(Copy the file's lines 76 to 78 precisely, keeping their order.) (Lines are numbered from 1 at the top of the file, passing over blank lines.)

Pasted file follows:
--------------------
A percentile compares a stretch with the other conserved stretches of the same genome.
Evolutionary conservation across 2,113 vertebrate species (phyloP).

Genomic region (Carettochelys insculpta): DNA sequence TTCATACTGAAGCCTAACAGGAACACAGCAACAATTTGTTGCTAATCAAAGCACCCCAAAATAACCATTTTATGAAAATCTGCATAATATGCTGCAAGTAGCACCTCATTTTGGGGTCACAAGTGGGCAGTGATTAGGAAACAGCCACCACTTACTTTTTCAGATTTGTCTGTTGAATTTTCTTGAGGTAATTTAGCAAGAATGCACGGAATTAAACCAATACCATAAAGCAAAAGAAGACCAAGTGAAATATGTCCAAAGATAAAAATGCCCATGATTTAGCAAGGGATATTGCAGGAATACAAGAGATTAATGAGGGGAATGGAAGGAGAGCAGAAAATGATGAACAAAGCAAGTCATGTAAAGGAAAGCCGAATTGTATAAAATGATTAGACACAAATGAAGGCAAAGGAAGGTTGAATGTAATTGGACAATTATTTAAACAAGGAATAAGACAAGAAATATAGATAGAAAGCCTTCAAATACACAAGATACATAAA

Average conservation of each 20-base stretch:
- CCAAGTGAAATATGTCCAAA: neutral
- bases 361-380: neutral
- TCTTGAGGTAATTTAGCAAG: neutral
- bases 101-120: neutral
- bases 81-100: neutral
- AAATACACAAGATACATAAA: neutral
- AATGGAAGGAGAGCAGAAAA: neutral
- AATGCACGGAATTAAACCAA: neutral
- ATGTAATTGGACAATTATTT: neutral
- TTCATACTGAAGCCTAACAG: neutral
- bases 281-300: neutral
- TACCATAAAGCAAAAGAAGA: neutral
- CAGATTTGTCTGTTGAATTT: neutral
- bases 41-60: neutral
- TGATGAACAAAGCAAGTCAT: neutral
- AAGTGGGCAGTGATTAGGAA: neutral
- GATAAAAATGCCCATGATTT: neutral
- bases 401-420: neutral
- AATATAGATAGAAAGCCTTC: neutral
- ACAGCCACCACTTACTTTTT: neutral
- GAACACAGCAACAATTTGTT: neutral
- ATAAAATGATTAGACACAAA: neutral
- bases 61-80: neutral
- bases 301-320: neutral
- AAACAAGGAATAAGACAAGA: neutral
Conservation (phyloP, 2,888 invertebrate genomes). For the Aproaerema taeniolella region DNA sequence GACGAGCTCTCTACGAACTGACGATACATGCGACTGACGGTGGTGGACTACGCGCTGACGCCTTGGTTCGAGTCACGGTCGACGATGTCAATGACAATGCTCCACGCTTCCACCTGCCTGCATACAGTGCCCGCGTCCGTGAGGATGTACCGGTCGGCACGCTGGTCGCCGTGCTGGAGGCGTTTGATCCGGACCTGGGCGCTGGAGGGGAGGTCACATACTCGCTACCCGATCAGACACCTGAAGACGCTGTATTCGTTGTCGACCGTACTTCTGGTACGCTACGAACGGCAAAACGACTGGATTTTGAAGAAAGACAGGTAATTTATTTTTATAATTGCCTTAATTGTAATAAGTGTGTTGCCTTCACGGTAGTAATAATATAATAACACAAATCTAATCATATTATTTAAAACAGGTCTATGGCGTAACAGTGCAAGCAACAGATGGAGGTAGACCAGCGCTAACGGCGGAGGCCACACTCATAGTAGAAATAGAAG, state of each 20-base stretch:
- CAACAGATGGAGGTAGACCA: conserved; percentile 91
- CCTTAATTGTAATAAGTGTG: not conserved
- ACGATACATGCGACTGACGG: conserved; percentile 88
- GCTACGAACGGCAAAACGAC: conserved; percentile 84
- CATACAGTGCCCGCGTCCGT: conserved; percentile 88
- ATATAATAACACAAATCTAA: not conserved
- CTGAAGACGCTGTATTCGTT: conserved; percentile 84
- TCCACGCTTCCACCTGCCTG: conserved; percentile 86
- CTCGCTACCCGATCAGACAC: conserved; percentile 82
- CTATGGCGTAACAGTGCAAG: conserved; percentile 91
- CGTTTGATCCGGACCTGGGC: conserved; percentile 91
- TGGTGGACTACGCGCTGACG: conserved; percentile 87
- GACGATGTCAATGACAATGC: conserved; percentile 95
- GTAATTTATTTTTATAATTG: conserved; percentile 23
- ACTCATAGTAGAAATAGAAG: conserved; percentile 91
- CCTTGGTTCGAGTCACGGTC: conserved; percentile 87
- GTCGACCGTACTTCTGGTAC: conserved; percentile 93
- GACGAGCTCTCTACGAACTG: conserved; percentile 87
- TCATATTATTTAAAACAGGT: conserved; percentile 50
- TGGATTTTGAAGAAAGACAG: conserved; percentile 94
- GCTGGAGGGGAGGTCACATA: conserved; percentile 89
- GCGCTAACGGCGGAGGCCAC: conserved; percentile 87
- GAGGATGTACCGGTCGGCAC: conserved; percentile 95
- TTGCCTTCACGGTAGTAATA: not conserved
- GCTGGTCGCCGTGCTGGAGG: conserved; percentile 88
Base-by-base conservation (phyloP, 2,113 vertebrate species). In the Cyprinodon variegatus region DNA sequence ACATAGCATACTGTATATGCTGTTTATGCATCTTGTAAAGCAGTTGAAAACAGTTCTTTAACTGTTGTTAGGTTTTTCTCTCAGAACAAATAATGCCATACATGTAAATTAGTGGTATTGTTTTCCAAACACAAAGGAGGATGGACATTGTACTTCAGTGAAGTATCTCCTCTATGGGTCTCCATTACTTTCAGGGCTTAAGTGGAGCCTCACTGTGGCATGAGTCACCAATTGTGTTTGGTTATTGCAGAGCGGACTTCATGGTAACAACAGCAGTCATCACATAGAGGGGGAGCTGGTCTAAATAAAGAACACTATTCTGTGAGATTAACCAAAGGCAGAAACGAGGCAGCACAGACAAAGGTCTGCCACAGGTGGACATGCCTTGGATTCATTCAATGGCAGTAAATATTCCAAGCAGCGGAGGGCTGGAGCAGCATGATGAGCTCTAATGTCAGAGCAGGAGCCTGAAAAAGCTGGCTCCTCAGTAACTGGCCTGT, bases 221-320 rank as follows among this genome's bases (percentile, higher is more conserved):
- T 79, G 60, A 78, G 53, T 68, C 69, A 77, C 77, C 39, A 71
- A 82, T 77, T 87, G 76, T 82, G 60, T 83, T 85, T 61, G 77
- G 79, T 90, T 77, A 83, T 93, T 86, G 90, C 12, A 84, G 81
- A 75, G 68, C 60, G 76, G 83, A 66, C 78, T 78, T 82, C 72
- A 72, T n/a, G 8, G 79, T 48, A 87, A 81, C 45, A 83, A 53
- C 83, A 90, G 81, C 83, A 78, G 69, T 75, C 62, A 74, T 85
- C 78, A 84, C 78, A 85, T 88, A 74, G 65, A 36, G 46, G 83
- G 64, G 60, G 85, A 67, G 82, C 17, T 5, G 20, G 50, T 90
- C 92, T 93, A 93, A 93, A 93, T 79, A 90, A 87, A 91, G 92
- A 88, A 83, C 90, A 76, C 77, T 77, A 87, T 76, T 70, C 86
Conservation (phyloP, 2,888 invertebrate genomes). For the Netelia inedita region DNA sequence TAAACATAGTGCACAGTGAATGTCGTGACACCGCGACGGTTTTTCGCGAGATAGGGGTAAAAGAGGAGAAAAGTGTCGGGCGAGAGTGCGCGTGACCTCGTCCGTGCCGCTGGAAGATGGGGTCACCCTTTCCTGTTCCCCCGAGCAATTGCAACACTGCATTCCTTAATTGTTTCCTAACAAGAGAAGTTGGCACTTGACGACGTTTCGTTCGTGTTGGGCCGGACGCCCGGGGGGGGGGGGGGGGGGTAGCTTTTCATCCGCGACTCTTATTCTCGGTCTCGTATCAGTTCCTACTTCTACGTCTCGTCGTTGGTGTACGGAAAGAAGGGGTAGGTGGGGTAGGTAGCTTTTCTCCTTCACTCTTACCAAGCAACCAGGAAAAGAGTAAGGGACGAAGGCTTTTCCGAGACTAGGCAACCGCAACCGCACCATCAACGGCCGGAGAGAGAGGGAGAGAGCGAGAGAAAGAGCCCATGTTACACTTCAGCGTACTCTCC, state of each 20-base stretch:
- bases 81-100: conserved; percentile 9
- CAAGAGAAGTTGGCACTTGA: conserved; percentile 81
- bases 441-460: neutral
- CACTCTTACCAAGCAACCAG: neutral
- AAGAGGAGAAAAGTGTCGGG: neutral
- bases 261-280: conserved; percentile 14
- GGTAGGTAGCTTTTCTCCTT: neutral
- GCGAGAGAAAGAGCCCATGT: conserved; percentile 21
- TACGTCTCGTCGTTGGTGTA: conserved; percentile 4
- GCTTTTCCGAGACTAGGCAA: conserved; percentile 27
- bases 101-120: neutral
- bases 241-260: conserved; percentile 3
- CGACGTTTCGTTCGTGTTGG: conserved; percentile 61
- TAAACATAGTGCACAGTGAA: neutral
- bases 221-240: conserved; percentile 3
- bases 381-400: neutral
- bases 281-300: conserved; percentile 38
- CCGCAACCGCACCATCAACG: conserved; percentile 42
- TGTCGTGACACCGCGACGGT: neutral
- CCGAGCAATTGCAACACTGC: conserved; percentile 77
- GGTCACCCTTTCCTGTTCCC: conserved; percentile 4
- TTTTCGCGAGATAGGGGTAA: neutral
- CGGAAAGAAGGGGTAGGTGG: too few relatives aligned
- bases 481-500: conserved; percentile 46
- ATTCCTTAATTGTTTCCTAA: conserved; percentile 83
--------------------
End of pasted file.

- TACGTCTCGTCGTTGGTGTA: conserved; percentile 4
- GCTTTTCCGAGACTAGGCAA: conserved; percentile 27
- bases 101-120: neutral